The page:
Part of the unstinting drive towards “modernisation” of public services has been to require better information about the way they “perform” their legal duties and “deliver” services. The performance assessment framework (PAF), introduced in April 2000, was designed to find these things out.
As PAF counts towards the calculation of star ratings, it’s little wonder that social services departments, among others, are seeking ways to more effectively and systematically measure and “manage” performance. Some eyes have thus glanced anxiously across to the private sector seeking inspiration. One industry tried and tested approach is the balanced scorecard (see panel below).
It is as a collection of statistical information perhaps that most people understand performance management – a phrase first coined in the 1970s but only a recognised process in the late 1980s. Yet staff need convincing that the system’s true value lies beyond ticking boxes. And, in part, that also means demystifying a jargon that demands “indicators” apparently “populate” some “domain” or other.
Gaining staff confidence and adapting an essentially manufacturing model for public services have been two of the challenges faced by two social services departments (geographically) at the top and bottom of the country who, respectively in 2002 and 2000, adopted the balanced scorecard: Durham and Portsmouth.
“It is true that it was designed for the private sector,” says Keith Newby, quality and performance monitoring manager, Durham social care and health. “For example, ‘the percentage of retained customers’ may not be an indicator of any value to us, but why should we too not aim for improvements across the identified range of areas?”
At first, Durham used the Kaplan & Norton headings (see panel below) but found it difficult to switch between their headings and the six “domains” that the Department of Health (DoH) use in the PAF: national priorities and strategic objectives, cost and efficiency, effectiveness of service delivery and outcomes, quality of services for users and carers, fair access, and capacity for improvement. “There is absolutely no use in using an inflexible system or a flexible system rigidly. We have kept the principles but changed the domain headings to the DoH ones. In other words we have made the system meet our needs,” says Newby.
These needs mean that staff now look at a whole area of performance and don’t just review themselves against individual indicators. “Looking at children’s services we realised that, while there was much good work going on, we hadn’t addressed the area of ‘quality of services for users and carers’. Making this a focus within the scorecard gave this an added urgency,” says Newby. Seeking user views is now custom and practice across the county: “Surveys are now sent out automatically – everyone who has an assessment will be sent a questionnaire; once a year everyone who uses home care will be asked what they think of the service,” he adds.
Newby believes that top management commitment is essential: “It just doesn’t work if you don’t start with that. They have to be utterly on board.”
This sentiment is echoed by Mike Staniforth, planning, performance & quality manager, Portsmouth social services. “We aimed it first at senior management – this was the best place to start because if they adopt it you’re on to a winner in terms of taking it further.”
As with Durham, Portsmouth started off with the original Kaplan & Norton model and adapted it with developments. However, it was preferred to introduce the model incrementally. “The adult disability sector piloted scorecards first. Teams were encouraged to develop their own set of indicators, based on local priorities, as well as purely national ones, that we thought we could easily measure,” says Staniforth.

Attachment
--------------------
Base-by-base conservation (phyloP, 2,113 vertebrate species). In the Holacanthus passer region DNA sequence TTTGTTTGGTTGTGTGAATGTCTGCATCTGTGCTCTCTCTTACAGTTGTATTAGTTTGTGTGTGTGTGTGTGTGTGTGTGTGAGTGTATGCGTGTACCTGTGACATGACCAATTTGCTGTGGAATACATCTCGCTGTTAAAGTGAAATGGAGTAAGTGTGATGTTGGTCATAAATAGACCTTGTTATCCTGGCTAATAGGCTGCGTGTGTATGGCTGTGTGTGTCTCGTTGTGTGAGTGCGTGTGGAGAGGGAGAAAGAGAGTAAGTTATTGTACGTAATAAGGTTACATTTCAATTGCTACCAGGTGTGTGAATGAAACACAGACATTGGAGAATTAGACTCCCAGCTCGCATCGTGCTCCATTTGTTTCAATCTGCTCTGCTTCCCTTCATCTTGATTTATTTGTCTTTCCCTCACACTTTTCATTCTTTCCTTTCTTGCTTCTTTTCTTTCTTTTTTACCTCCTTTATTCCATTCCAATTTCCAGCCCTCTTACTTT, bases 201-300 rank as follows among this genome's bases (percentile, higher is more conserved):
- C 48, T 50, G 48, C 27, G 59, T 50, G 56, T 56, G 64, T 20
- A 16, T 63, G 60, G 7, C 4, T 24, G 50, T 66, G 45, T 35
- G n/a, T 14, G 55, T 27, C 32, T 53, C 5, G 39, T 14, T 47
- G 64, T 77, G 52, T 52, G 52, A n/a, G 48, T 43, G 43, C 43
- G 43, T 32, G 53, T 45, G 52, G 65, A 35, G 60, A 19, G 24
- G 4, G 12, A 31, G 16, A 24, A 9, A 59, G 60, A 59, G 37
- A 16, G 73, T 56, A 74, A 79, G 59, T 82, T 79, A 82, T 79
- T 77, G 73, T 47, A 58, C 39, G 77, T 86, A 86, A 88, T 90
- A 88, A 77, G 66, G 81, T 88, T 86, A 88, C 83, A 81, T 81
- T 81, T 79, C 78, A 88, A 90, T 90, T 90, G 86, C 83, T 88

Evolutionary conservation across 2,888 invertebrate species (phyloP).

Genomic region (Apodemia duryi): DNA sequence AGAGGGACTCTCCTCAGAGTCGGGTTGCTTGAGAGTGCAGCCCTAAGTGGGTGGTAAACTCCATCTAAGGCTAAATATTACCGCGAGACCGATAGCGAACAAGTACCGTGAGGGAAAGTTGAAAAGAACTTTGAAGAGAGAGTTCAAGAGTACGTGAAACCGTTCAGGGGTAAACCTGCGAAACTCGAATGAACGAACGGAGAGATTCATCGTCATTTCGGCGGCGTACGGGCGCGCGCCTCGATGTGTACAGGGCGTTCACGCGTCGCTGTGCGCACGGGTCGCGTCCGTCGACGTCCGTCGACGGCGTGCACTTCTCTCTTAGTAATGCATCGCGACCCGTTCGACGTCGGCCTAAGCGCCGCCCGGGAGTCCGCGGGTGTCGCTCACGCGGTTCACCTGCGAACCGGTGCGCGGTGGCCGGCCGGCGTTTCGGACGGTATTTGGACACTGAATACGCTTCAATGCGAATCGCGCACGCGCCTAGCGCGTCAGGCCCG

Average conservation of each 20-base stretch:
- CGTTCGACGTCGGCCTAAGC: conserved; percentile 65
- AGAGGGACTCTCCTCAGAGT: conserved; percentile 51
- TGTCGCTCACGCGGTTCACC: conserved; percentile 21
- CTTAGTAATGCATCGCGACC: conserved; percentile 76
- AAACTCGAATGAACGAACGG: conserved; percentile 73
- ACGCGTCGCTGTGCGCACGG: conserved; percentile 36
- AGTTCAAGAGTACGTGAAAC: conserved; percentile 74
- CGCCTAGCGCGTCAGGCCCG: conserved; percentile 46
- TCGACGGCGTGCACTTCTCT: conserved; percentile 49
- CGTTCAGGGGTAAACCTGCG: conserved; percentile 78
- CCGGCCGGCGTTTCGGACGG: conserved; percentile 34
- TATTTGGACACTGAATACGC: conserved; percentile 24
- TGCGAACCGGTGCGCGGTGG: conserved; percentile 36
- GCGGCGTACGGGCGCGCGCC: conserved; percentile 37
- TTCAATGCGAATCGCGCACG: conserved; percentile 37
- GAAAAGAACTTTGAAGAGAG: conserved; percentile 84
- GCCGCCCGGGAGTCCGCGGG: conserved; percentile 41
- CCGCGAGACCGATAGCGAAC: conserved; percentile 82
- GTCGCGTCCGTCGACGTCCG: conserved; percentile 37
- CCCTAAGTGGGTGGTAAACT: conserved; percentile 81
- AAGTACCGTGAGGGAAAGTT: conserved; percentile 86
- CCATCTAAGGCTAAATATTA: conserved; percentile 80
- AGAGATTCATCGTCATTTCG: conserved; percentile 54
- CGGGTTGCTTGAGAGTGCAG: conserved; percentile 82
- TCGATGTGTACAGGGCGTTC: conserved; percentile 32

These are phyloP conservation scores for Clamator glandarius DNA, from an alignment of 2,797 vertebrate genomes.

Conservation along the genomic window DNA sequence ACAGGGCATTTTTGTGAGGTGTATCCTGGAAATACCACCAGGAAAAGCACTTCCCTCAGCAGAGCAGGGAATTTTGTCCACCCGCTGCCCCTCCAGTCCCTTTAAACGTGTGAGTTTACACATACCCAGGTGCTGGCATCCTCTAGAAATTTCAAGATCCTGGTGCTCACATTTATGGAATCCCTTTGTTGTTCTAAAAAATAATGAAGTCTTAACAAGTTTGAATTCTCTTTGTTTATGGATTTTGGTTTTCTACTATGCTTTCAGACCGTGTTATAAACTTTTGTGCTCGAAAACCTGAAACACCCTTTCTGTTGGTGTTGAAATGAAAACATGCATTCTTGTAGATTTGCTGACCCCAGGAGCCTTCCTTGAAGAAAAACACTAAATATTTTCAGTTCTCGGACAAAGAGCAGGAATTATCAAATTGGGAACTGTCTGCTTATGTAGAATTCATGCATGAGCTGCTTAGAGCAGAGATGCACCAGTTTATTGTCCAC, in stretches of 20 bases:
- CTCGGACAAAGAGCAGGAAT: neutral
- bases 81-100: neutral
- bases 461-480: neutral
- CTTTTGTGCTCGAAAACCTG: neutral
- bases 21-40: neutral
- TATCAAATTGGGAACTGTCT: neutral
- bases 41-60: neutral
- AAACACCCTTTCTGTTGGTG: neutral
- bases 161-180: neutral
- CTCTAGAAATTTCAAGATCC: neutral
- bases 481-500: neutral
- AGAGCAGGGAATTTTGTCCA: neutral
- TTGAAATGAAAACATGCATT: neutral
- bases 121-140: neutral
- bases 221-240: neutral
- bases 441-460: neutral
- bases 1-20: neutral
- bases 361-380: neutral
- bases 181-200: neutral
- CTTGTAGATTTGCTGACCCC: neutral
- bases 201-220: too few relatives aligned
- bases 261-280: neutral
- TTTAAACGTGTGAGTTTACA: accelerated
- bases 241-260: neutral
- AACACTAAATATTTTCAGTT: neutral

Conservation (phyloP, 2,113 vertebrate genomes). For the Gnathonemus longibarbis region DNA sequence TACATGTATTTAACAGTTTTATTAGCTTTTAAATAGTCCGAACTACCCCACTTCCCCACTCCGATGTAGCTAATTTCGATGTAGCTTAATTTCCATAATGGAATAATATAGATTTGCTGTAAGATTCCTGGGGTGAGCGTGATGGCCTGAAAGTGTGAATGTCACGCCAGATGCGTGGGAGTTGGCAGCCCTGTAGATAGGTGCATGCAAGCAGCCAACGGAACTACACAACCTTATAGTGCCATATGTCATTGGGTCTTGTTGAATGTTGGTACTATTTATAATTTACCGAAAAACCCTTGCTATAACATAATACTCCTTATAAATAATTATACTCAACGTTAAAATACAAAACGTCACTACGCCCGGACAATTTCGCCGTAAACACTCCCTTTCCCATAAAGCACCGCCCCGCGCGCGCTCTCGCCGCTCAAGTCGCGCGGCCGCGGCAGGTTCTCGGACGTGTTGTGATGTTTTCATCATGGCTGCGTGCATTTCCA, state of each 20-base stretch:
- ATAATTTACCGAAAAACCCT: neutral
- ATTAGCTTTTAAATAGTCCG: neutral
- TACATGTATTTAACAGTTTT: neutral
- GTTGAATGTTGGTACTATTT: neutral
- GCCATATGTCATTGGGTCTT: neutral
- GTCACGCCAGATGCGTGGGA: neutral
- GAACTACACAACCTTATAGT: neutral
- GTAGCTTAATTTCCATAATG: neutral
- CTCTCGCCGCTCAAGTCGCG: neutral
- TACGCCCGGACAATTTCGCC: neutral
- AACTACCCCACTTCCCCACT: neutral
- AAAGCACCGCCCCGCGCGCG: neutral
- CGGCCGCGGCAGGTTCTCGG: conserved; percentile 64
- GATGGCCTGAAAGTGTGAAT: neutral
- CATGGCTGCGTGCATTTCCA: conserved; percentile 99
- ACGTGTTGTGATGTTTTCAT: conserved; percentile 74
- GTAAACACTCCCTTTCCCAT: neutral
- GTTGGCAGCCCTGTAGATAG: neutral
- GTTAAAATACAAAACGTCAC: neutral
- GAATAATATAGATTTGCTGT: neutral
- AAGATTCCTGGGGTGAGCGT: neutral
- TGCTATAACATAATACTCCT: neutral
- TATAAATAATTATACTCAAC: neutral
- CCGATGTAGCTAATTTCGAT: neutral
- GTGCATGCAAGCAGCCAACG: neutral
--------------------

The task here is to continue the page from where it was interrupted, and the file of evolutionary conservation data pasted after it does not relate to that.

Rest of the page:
However, there was some staff unease, as Staniforth explains: “Some people felt that the approach implied they were being centrally monitored. So there were worries about how this information would be used, who would use it and to what end. But we said to people: ‘This is your scorecard, it’s for your use to track your business.’ We needed to say it was safe and the information wouldn’t imply criticism of them.”
And this reassurance helps defeat the cynicism. Put simply, if anything is to be accepted by staff they need to see that it works for them and is not just something that benefits management. On balance, this is some performance.
- Stick to a performance framework – make your services fit in with what the experts have given us.
- It’s enough if someone on the top management team is on board.
- It’s another fad – treat it as such.
- Go with what you’ve got. Don’t try and be too clever about it
- Use champions (preferably service areas rather than individuals) to carry the message.
- Have a good IT network: store scorecards on your intranet.
What is the balanced scorecard?
The balanced scorecard is an aid to organisational performance management. It helps to focus not only on financial targets but also on internal processes.
The scorecard provides a “dashboard” view of overall performance through monitoring key indicators.
It was developed in the early 1990s by Harvard Business School’s Robert Kaplan and David Norton. It suggests that the organisation is viewed from four perspectives: learning and growth, business process, customer, and financial.
Kaplan and Norton describe it as follows: “The balanced scorecard retains traditional financial measures. But financial measures tell the story of past events, an adequate story for industrial-age companies for which investments in long-term capabilities and customer relationships were not critical for success.
These financial measures are inadequate, however, for guiding and evaluating the journey that information-age companies must make to create future value through investment in customers, suppliers, employees, processes, technology, and innovation.”